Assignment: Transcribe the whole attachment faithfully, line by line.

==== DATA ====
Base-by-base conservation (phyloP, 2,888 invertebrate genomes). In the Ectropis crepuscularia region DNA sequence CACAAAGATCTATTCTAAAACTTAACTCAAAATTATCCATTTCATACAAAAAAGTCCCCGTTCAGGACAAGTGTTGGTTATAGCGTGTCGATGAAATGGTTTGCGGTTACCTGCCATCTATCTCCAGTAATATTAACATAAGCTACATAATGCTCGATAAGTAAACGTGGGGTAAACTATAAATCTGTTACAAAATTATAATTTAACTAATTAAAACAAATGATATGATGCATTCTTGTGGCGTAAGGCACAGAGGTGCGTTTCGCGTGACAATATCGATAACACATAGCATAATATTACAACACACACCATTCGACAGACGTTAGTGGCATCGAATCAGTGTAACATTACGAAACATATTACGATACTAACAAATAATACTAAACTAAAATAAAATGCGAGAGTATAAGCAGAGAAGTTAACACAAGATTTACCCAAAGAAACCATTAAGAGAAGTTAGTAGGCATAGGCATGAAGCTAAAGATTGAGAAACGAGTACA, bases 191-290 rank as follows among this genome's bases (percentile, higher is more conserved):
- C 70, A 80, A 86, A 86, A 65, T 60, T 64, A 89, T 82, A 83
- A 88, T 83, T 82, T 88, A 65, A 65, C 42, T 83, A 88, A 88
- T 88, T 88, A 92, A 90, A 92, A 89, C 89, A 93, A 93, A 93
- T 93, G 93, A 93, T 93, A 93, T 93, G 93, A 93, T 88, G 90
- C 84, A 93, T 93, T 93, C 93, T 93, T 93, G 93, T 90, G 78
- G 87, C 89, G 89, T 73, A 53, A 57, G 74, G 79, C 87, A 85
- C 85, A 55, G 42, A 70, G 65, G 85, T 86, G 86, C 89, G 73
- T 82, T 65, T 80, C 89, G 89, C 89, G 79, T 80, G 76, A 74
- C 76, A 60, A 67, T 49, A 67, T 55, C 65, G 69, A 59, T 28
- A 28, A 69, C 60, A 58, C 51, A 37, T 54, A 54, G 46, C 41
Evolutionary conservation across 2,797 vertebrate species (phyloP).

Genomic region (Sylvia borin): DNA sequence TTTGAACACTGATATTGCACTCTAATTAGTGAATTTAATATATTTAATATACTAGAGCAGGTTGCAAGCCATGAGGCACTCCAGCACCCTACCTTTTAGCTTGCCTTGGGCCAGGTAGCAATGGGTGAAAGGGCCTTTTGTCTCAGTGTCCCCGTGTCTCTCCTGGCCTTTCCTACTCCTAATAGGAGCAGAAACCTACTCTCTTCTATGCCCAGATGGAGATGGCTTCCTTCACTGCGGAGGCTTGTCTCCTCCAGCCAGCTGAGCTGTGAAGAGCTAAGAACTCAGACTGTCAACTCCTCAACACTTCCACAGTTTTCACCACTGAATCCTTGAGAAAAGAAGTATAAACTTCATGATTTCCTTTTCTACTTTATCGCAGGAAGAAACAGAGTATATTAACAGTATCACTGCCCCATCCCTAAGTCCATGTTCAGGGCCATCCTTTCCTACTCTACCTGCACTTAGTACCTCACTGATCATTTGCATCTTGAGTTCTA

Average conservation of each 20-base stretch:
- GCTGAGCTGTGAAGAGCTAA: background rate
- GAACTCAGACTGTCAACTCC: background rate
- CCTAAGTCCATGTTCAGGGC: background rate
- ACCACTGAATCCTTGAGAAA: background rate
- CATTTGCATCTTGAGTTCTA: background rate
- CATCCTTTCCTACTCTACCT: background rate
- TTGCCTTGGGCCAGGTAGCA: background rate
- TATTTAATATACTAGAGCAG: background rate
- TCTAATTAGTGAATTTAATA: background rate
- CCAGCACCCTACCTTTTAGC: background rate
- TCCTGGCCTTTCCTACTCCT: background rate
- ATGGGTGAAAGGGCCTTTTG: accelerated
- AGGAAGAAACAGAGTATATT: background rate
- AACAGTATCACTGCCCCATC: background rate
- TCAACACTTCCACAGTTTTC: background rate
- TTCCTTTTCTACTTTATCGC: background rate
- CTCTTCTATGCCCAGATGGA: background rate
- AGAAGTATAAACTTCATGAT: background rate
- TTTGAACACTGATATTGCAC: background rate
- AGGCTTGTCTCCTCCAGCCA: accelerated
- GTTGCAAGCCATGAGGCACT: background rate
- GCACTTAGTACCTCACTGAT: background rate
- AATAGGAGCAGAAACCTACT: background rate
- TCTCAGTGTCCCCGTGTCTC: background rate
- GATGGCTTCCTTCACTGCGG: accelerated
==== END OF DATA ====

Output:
Base-by-base conservation (phyloP, 2,888 invertebrate genomes). In the Ectropis crepuscularia region DNA sequence CACAAAGATCTATTCTAAAACTTAACTCAAAATTATCCATTTCATACAAAAAAGTCCCCGTTCAGGACAAGTGTTGGTTATAGCGTGTCGATGAAATGGTTTGCGGTTACCTGCCATCTATCTCCAGTAATATTAACATAAGCTACATAATGCTCGATAAGTAAACGTGGGGTAAACTATAAATCTGTTACAAAATTATAATTTAACTAATTAAAACAAATGATATGATGCATTCTTGTGGCGTAAGGCACAGAGGTGCGTTTCGCGTGACAATATCGATAACACATAGCATAATATTACAACACACACCATTCGACAGACGTTAGTGGCATCGAATCAGTGTAACATTACGAAACATATTACGATACTAACAAATAATACTAAACTAAAATAAAATGCGAGAGTATAAGCAGAGAAGTTAACACAAGATTTACCCAAAGAAACCATTAAGAGAAGTTAGTAGGCATAGGCATGAAGCTAAAGATTGAGAAACGAGTACA, bases 191-290 rank as follows among this genome's bases (percentile, higher is more conserved):
- C 70, A 80, A 86, A 86, A 65, T 60, T 64, A 89, T 82, A 83
- A 88, T 83, T 82, T 88, A 65, A 65, C 42, T 83, A 88, A 88
- T 88, T 88, A 92, A 90, A 92, A 89, C 89, A 93, A 93, A 93
- T 93, G 93, A 93, T 93, A 93, T 93, G 93, A 93, T 88, G 90
- C 84, A 93, T 93, T 93, C 93, T 93, T 93, G 93, T 90, G 78
- G 87, C 89, G 89, T 73, A 53, A 57, G 74, G 79, C 87, A 85
- C 85, A 55, G 42, A 70, G 65, G 85, T 86, G 86, C 89, G 73
- T 82, T 65, T 80, C 89, G 89, C 89, G 79, T 80, G 76, A 74
- C 76, A 60, A 67, T 49, A 67, T 55, C 65, G 69, A 59, T 28
- A 28, A 69, C 60, A 58, C 51, A 37, T 54, A 54, G 46, C 41
Evolutionary conservation across 2,797 vertebrate species (phyloP).

Genomic region (Sylvia borin): DNA sequence TTTGAACACTGATATTGCACTCTAATTAGTGAATTTAATATATTTAATATACTAGAGCAGGTTGCAAGCCATGAGGCACTCCAGCACCCTACCTTTTAGCTTGCCTTGGGCCAGGTAGCAATGGGTGAAAGGGCCTTTTGTCTCAGTGTCCCCGTGTCTCTCCTGGCCTTTCCTACTCCTAATAGGAGCAGAAACCTACTCTCTTCTATGCCCAGATGGAGATGGCTTCCTTCACTGCGGAGGCTTGTCTCCTCCAGCCAGCTGAGCTGTGAAGAGCTAAGAACTCAGACTGTCAACTCCTCAACACTTCCACAGTTTTCACCACTGAATCCTTGAGAAAAGAAGTATAAACTTCATGATTTCCTTTTCTACTTTATCGCAGGAAGAAACAGAGTATATTAACAGTATCACTGCCCCATCCCTAAGTCCATGTTCAGGGCCATCCTTTCCTACTCTACCTGCACTTAGTACCTCACTGATCATTTGCATCTTGAGTTCTA

Average conservation of each 20-base stretch:
- GCTGAGCTGTGAAGAGCTAA: background rate
- GAACTCAGACTGTCAACTCC: background rate
- CCTAAGTCCATGTTCAGGGC: background rate
- ACCACTGAATCCTTGAGAAA: background rate
- CATTTGCATCTTGAGTTCTA: background rate
- CATCCTTTCCTACTCTACCT: background rate
- TTGCCTTGGGCCAGGTAGCA: background rate
- TATTTAATATACTAGAGCAG: background rate
- TCTAATTAGTGAATTTAATA: background rate
- CCAGCACCCTACCTTTTAGC: background rate
- TCCTGGCCTTTCCTACTCCT: background rate
- ATGGGTGAAAGGGCCTTTTG: accelerated
- AGGAAGAAACAGAGTATATT: background rate
- AACAGTATCACTGCCCCATC: background rate
- TCAACACTTCCACAGTTTTC: background rate
- TTCCTTTTCTACTTTATCGC: background rate
- CTCTTCTATGCCCAGATGGA: background rate
- AGAAGTATAAACTTCATGAT: background rate
- TTTGAACACTGATATTGCAC: background rate
- AGGCTTGTCTCCTCCAGCCA: accelerated
- GTTGCAAGCCATGAGGCACT: background rate
- GCACTTAGTACCTCACTGAT: background rate
- AATAGGAGCAGAAACCTACT: background rate
- TCTCAGTGTCCCCGTGTCTC: background rate
- GATGGCTTCCTTCACTGCGG: accelerated